Okay, so where are Mets on the success cycle?

Can one rookie pitcher revive an entire moribund baseball franchise, all by himself? Probably not. Sunday afternoon, though, Mets rookie Steven Matz gave it the old college try.

I just finished a new book: "Baseball Maverick: How Sandy Alderson Revolutionized Baseball and Revived the Mets," by Steve Kettmann. When the book came out this spring, I saw a few comments questioning the, ah, appropriateness of the subtitle. The second part, especially. After all, Alderson had been running the front office for four seasons and all four were losing seasons. Can we declare successful vivification before we’ve seen a winning season?

Well, maybe. There’s a great deal of material in Kettmann’s book about Matt Harvey and Jacob deGrom and Zack Wheeler, and there’s space for Noah Syndergaard and Steven Matz, too.

Last year, deGrom and Wheeler were the only two among those five who actually did anything with the big club. Harvey was rehabbing, and Syndergaard and Matz were still in the minors.

What the book’s subtitle presupposed – and by the way, subtitles are marketing tools, not thesis statements – was that soon, maybe as early as this season, all those guys wound up together to compose the most interesting, hardest-throwing rotation in the majors.

Well, it hasn’t quite worked out. Close, though? Harvey and deGrom and Syndergaard have all been quite impressive, now here’s Matz, just up from the minors and setting records and whatnot:

Oh, and he pitched well enough to earn the W in his debut, too.

The only thing that’s missing is Wheeler, out for the season while recovering from Tommy John surgery.

Four out of five ain’t bad.

Alderson can’t take all the credit for Harvey, deGrom, and Matz, all of whom were in the organization before he arrived. But he traded for both Syndergaard (from the Blue Jays) and Wheeler (Giants), and did shepherd the other three through the system. What this entire quintet has done is make the Mets, if not quite good yet, at least interesting. Vital, even.

Whether all that qualifies the Mets as revived is up to you. They do seem more relevant at this moment than they’ve seemed in a long while. Maybe not since the last day of the 2008 season, when a victory would have forced a one-game playoff for the wild card. But they lost that one, and have lost a bunch since.

It’s fair, I think, to wonder what’s taking so long.

Kettmann’s book is worth reading as a sort of Alderson biography, but there’s also a great deal of material about the construction of the Mets’ current roster, and its attendant expectations. In a passage about getting David Wright locked up with a new long-term contract, Kettmann quotes Wright in a conversation with Alderson:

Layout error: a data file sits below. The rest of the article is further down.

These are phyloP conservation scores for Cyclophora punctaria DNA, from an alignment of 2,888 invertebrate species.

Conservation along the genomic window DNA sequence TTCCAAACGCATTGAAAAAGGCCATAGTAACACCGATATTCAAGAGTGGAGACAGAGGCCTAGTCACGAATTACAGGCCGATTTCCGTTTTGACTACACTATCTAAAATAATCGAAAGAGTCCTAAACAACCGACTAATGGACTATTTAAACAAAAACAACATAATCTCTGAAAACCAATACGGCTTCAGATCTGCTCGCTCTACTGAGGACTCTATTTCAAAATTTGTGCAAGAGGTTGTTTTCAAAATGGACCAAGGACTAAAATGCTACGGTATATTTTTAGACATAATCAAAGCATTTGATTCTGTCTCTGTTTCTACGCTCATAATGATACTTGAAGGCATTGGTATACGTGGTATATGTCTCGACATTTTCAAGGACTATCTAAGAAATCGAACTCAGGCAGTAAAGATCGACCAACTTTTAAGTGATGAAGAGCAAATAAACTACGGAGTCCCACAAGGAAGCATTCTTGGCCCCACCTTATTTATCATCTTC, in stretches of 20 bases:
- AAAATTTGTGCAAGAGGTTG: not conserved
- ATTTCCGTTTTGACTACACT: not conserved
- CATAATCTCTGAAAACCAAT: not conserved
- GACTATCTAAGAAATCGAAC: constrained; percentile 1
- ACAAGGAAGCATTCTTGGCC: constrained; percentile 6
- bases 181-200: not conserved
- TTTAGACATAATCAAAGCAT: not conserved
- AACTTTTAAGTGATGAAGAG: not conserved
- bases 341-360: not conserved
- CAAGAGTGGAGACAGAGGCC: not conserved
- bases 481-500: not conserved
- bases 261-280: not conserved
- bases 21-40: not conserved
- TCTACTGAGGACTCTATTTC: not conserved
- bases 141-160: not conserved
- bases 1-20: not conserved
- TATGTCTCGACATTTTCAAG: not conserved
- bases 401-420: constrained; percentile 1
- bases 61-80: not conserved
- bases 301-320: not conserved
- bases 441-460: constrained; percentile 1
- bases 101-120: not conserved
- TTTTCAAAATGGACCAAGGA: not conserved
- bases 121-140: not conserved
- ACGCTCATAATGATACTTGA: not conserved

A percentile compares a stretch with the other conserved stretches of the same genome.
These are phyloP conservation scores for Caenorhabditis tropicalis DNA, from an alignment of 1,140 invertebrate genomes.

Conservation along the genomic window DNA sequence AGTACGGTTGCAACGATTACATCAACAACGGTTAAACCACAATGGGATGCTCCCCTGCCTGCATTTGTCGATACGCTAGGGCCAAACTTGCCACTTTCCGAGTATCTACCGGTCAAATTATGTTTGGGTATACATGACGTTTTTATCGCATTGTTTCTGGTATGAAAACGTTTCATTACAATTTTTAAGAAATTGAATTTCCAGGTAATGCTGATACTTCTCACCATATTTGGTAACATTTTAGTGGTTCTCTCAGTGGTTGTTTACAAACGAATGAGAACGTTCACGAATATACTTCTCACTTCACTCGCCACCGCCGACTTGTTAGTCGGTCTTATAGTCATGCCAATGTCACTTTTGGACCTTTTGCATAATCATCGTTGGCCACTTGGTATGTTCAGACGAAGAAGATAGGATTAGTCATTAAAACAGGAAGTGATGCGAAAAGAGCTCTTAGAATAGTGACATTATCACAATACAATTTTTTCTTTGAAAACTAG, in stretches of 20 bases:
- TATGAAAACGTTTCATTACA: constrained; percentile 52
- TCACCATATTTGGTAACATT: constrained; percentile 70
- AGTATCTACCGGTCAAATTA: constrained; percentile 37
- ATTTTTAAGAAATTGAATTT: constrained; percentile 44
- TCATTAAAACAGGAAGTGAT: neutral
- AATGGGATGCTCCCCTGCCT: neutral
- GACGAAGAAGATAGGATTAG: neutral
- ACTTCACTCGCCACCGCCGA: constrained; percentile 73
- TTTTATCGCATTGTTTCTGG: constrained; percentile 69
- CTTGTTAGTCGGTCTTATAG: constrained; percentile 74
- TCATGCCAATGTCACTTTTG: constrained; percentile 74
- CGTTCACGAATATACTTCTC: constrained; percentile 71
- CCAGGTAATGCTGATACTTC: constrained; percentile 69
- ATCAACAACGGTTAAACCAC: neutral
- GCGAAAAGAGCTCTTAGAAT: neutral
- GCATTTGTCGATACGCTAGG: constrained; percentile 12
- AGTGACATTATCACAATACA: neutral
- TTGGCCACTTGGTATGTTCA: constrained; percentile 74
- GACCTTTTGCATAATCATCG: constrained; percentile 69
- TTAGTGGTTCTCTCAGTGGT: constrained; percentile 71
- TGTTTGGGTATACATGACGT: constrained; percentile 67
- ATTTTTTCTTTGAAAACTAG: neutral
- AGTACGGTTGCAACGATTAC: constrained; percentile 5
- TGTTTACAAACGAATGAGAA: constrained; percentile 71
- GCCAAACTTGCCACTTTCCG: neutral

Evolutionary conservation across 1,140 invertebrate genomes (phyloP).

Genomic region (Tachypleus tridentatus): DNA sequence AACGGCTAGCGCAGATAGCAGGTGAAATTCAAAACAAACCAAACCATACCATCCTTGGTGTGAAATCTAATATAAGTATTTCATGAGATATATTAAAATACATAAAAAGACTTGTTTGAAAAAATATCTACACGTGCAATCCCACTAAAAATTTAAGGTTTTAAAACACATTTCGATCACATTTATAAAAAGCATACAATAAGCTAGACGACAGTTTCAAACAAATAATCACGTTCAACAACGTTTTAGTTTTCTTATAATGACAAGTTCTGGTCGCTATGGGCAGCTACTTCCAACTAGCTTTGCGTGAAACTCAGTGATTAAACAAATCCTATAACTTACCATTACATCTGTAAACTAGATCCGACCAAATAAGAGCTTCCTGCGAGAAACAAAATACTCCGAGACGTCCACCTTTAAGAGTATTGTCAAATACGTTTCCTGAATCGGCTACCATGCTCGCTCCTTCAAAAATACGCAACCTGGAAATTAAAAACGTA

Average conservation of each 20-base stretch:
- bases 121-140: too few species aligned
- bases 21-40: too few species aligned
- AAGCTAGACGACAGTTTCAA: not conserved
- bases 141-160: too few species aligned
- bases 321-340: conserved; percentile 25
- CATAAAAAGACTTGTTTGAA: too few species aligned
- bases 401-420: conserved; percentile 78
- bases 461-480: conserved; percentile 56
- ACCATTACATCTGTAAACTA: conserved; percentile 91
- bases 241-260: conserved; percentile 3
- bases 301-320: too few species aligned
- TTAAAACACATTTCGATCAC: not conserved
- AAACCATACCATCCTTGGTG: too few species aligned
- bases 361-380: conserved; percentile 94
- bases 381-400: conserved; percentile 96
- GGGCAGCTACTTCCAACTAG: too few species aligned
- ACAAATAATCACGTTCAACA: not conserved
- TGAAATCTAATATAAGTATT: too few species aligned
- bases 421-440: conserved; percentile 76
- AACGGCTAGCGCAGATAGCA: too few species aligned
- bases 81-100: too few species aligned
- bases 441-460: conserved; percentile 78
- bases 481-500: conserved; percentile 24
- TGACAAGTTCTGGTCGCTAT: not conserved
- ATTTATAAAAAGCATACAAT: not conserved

Sandy, I have a love for this organization that runs deep. I want to be here, but if I’m going to go all in and put my chips in, I want the same in return from you. I want you to go all in and give it to me straight. If you say that this is how it’s going to be and this rebuilding process is going to take longer than expected, then you know what? Maybe this plan is better without me.

According to Kettmann, Alderson convinced Wright that in 2014, with Johan Santana’s and Jason Bay’s dollars off the books, the Mets would be a playoff-caliber team. So Wright signed what Kettmann describes as a “so-called team-friendly contract in many ways, with deferred salary and a middle-loaded structure” (for eight years and $138 million).

Indeed, the Mets actually tried to win in 2014, spending real money on free agents Bartolo Colon and Curtis Granderson.

It wasn’t enough. Colon pitched well, but Granderson was just decent and Harvey didn’t throw a single inning.

But hey, what’s a year? Wright seems like a patient fellow, and anyway he’s signed through 2020. It’ll just be 2015 instead! Especially with the Mets doubling down on old outfielders and signing Michael Cuddyer!

Except Cuddyer’s been terrible this season. And Wheeler got hurt. And David Wright played in just eight games before going down with the awful-sounding spinal stenosis, and at last report he still hadn’t resumed any baseball activities. Which means his contract isn’t looking quite so “team-friendly” as before.

The Mets’ pitching staff has been revived. Oh, how it’s been revived. And just wait until Wheeler’s back next spring. You know, if his recovery’s on schedule. And nobody else gets hurt.

But the Mets are currently 14th in the National League in scoring, slugging percentage, and OPS, and it’s not abundantly clear that they’ll do much better next season.

Back in 2002, Jonah Keri wrote an influential piece about the Pirates and their place on the “success cycle,” which is something that we’ve come to talk about all the time. I’m hoping to spend some real time with the concept after the World Series (if not sooner). But there’s a problem with pinning a team’s fortunes to the success cycle: that little bugger’s got a tendency to move around on you in a real hurry, often due to things over which you’ve shockingly little control.

Alderson did play a large role in the revolutionizing of baseball. The Mets, though? That’s up to Alderson, but also to the many-splendored, oft-cursed Fates.